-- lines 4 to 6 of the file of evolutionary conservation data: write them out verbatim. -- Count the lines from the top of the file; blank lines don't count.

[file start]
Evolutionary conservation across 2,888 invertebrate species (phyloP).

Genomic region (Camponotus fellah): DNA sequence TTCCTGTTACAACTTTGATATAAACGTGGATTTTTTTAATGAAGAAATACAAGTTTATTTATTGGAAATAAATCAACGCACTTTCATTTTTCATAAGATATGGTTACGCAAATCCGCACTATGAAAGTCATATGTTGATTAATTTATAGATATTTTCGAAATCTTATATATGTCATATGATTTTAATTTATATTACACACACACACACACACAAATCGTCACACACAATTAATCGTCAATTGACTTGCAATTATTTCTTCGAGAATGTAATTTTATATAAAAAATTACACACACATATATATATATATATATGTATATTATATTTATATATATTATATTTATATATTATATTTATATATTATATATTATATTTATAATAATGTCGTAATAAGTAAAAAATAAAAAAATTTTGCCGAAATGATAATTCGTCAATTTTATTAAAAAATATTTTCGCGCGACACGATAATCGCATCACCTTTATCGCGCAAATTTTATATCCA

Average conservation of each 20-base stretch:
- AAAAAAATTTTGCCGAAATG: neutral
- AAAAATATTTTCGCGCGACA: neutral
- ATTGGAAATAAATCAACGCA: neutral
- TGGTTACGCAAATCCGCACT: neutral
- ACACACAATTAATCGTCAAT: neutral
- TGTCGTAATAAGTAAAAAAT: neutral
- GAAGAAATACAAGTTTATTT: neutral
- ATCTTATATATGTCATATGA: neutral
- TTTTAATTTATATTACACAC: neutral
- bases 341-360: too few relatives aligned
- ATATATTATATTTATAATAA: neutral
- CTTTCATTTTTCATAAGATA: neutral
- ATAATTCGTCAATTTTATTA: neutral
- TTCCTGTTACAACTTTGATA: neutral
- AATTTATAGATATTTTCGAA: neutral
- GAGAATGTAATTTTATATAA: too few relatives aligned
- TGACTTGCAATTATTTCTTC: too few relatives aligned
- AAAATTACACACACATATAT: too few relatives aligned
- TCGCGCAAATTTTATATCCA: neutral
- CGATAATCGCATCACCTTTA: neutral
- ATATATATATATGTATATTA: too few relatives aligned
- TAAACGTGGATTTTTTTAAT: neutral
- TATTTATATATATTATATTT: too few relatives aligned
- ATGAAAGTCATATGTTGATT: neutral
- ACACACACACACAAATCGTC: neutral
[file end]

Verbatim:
- AAAAAAATTTTGCCGAAATG: neutral
- AAAAATATTTTCGCGCGACA: neutral
- ATTGGAAATAAATCAACGCA: neutral